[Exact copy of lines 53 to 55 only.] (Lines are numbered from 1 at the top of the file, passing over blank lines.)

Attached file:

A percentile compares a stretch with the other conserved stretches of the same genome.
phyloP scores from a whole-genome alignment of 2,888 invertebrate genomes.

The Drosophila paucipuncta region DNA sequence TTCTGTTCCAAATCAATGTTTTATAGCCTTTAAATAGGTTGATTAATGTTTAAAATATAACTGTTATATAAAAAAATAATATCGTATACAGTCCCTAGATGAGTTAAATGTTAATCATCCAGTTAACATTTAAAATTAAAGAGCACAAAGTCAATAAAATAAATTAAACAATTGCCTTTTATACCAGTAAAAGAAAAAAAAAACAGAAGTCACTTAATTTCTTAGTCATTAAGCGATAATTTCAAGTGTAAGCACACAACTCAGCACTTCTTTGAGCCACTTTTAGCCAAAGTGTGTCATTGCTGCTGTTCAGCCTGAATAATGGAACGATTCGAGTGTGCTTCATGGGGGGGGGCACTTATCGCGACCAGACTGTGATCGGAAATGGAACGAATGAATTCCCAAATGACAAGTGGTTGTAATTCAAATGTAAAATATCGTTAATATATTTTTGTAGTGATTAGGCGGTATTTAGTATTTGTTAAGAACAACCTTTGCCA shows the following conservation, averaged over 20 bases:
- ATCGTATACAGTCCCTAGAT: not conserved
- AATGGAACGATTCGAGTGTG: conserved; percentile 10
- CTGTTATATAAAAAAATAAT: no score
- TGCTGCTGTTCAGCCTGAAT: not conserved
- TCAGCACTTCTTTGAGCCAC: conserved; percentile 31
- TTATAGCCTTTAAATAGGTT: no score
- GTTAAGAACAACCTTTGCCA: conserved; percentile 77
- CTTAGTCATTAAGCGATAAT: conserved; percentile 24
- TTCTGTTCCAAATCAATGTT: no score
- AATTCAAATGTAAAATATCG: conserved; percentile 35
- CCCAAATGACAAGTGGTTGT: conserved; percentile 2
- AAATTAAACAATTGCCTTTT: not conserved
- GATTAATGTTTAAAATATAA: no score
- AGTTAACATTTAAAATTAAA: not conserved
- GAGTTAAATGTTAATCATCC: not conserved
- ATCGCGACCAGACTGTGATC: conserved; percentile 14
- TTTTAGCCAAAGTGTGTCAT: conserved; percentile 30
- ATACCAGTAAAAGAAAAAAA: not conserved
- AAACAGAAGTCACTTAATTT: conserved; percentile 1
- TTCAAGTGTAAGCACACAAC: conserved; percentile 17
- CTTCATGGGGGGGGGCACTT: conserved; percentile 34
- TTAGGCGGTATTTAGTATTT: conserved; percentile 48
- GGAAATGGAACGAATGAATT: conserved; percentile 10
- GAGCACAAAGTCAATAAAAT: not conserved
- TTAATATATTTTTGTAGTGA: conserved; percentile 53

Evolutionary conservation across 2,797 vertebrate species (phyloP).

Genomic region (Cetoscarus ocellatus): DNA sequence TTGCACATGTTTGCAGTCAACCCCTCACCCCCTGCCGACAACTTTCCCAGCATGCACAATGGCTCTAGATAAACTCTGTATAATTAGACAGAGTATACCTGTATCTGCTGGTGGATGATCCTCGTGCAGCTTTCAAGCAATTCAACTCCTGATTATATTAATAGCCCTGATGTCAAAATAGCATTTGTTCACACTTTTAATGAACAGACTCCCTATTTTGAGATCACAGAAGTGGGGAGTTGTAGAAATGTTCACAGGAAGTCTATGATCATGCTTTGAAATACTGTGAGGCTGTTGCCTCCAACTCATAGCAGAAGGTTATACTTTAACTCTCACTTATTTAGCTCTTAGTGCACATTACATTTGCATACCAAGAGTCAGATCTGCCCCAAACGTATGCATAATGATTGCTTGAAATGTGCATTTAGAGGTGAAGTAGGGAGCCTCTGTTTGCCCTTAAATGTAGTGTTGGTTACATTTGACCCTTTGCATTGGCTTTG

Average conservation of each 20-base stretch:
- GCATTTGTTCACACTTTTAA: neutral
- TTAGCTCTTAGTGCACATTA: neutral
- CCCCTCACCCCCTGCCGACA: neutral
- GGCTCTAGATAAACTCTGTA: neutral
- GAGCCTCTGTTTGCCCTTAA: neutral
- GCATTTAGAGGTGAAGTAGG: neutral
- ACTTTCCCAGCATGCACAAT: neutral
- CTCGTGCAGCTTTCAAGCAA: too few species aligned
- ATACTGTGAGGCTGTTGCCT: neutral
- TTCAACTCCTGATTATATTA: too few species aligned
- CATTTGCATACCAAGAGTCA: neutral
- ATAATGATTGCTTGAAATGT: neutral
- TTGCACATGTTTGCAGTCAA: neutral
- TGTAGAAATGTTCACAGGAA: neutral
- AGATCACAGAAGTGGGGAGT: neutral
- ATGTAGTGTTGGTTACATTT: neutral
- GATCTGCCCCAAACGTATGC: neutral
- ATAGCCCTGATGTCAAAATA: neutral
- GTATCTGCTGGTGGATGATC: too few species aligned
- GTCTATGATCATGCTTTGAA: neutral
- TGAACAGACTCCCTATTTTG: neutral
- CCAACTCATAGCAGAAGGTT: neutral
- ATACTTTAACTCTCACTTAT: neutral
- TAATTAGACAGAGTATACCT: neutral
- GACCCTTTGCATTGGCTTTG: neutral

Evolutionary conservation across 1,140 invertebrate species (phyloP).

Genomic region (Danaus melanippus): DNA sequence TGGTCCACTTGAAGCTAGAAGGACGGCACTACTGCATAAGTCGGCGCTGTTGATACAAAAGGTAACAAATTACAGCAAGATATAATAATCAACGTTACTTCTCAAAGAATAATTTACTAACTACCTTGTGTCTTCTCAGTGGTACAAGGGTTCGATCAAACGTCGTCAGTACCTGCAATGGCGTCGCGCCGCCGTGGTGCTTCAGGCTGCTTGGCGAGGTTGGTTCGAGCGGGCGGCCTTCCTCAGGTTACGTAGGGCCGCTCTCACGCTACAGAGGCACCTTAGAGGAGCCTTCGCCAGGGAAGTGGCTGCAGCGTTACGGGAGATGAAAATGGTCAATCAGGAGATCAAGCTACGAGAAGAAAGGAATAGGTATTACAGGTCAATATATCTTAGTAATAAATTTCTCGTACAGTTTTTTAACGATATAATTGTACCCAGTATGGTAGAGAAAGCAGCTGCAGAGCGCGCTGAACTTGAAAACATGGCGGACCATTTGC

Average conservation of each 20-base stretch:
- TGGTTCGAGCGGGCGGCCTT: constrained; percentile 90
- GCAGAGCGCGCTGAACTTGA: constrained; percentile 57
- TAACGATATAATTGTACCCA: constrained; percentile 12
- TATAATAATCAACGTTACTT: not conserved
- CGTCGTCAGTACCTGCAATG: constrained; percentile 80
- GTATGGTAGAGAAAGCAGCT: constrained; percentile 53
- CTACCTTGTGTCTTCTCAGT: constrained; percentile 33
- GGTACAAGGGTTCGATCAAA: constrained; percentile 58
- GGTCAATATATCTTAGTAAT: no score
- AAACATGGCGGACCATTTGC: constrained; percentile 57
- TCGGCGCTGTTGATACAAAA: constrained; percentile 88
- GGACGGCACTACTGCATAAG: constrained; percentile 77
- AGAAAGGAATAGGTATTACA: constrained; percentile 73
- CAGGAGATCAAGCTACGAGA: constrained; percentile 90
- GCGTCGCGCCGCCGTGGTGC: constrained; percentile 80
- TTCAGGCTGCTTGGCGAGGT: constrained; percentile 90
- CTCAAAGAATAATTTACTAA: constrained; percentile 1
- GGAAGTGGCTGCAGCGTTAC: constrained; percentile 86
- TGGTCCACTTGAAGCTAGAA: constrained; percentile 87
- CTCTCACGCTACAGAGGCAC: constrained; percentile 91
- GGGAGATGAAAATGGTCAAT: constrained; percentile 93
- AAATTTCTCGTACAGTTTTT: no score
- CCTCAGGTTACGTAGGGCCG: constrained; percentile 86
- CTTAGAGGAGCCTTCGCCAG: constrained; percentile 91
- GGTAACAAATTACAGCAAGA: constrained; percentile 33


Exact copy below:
- CCAACTCATAGCAGAAGGTT: neutral
- ATACTTTAACTCTCACTTAT: neutral
- TAATTAGACAGAGTATACCT: neutral